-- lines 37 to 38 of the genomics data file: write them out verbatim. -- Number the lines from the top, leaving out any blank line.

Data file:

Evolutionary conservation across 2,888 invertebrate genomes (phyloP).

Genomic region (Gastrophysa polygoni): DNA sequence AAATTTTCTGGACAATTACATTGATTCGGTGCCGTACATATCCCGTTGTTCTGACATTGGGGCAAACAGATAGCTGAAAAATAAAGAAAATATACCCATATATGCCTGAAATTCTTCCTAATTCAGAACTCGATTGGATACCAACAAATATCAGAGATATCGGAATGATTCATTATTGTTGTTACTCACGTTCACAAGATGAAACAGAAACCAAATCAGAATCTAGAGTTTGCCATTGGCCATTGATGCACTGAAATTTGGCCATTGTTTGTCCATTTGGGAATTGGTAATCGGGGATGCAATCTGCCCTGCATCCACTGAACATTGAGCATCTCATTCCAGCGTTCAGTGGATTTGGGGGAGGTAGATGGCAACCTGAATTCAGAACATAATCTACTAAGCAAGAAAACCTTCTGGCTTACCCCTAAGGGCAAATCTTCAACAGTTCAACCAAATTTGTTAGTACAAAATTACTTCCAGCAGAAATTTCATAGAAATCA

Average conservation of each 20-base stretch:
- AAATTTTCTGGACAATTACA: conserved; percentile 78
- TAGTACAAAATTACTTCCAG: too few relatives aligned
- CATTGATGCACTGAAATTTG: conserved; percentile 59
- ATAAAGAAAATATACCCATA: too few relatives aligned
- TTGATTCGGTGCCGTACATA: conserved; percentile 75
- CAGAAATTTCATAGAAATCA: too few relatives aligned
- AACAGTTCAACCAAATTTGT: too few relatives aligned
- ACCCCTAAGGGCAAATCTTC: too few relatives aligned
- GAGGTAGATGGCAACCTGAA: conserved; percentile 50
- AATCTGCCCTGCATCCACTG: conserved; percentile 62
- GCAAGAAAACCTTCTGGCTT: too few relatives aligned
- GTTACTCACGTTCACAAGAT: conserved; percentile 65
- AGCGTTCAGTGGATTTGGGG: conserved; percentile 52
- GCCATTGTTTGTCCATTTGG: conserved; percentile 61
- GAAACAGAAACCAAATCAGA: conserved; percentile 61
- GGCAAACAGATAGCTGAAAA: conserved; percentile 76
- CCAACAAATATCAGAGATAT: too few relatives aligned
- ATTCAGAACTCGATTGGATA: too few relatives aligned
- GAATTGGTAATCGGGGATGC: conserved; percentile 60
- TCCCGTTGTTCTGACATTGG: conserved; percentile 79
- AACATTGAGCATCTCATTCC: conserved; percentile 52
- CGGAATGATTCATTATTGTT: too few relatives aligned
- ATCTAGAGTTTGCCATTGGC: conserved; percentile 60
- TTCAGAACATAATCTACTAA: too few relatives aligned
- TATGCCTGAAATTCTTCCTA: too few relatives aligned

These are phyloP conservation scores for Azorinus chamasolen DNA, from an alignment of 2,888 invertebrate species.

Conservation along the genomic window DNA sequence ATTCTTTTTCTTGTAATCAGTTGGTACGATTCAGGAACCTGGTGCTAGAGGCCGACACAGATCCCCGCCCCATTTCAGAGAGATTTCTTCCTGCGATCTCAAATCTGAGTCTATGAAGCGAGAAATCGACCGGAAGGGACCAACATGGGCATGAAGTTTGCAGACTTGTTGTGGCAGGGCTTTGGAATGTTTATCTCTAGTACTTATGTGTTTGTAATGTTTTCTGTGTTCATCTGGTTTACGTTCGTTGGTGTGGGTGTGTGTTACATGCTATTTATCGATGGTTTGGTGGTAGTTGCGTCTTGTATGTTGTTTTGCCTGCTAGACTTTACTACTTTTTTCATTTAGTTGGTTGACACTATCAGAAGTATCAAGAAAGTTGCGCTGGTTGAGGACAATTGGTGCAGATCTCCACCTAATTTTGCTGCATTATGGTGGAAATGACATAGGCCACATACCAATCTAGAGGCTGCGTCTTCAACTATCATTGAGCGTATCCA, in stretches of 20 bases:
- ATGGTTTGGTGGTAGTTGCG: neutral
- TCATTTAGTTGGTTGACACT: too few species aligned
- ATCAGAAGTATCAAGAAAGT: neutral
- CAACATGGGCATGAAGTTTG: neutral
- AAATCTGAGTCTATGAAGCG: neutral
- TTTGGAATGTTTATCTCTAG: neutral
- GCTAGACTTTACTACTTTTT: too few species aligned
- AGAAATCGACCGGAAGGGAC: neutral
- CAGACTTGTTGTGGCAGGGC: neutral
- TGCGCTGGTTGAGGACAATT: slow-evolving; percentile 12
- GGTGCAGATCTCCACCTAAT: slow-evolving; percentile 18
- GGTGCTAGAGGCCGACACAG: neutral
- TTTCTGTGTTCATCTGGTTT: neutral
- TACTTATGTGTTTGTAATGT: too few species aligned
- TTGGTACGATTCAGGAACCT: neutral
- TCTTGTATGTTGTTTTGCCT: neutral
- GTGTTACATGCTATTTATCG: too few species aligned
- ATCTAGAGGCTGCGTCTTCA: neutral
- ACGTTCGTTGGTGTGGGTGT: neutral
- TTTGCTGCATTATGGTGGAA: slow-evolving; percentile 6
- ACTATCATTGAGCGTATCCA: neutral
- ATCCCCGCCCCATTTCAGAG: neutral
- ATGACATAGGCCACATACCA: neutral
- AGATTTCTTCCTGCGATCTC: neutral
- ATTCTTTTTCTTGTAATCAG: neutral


- GCTAGACTTTACTACTTTTT: too few species aligned
- AGAAATCGACCGGAAGGGAC: neutral